According to that website, “Because the ownership of our state’s most valuable land is heavily concentrated into the hands of a relatively small number of Californians and non-residents (often corporations whose owners mostly reside outside of California), the large majority of Californians will pay substantially less in taxes under the proposed new system than they do now. Californians who rent will benefit hugely under this reform as will a high percentage of working homeowners, especially those households with two wage-earners.”
Reacting to the release of the official summary, Walker said, “I am pleased that the California Department of Finance and the Legislative Analyst have projected that the proposed system based on collecting land rent for public revenue will raise roughly the same amount as existing state and local taxes, or approximately $170 billion annually. As the fiscal watchdogs for the State of California, these agencies are very cautious in making projections.
“This official analysis does not take into consideration, however, the increase in the rental value of California land that will occur as more than $100 billion in existing taxes which discourage productive activity in California are eliminated,” Walker said. “Such an enormous reduction in taxes on producers of goods and services will result in a substantial increase in the demand for land in California by productive enterprise, and that, in turn, will drive up total land rent since land in this state is fixed in supply. The people of California will receive [as public revenue] 75 percent of this increase in the rental value of land.
“Accordingly, I am confident that the new public revenue system will quickly be providing much more than $170 billion annually in state and local revenue,” Walker said.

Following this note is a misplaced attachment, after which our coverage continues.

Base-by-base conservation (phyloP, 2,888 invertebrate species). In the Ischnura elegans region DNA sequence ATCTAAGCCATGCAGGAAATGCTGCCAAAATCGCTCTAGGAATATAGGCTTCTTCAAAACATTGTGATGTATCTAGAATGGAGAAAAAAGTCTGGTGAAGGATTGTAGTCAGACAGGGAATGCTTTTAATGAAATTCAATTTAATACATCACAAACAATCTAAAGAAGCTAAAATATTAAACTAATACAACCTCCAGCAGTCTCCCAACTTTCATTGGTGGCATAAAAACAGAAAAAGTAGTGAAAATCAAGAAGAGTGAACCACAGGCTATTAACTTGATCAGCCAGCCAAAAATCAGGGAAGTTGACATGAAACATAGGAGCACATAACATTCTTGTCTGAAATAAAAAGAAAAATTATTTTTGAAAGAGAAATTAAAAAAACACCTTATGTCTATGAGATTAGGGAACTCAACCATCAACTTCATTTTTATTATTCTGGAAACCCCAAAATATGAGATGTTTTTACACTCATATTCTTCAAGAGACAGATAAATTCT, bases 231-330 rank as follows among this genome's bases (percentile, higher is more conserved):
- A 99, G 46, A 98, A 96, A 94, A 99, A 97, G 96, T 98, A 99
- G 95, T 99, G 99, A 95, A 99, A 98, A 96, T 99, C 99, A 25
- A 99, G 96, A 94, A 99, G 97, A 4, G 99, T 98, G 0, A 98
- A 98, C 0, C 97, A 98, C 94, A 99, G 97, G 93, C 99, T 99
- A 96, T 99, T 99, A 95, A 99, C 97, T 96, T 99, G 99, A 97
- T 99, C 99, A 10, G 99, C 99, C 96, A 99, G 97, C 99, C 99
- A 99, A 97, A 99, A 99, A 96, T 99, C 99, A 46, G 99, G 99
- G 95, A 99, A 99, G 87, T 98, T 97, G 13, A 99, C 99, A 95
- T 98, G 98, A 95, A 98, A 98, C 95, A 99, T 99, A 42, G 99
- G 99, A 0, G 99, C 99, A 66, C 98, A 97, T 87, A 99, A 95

“The official summary prepared by the Attorney General’s office misses the mark in some important respects,” Walker continued. “Although the Department of Finance and the Legislative Analyst correctly note in their analysis that this initiative replaces virtually all existing state and local taxes, the Attorney General’s summary fails to mention that the initiative largely eliminates or abolishes the sales tax and the corporations tax, which are currently two of California’s major revenue sources.”
Walker pointed out that, “The Attorney General’s summary begins by asserting that the initiative repeals the requirement of a two-thirds vote to raise state or local taxes. The summary fails to explain, however, that the initiative itself severely limits the state and local taxes which may be imposed in California.
“The initiative mandates a tax on the rental value of land at a fixed rate and caps the state personal income tax at a maximum rate of 8 percent on income above the $150,000 annual exemption, so neither the legislature nor local voters may increase those taxes,” Walker said. “The only other taxes which may be levied in California under the initiative are taxes on alcohol, tobacco, marijuana and motor fuels and severance taxes on hydrocarbon resources, timber and minerals. Thus, the ability of both the legislature and local voters to raise taxes even by a simple majority vote is very limited because the scope of taxation permitted by the initiative is so narrow.”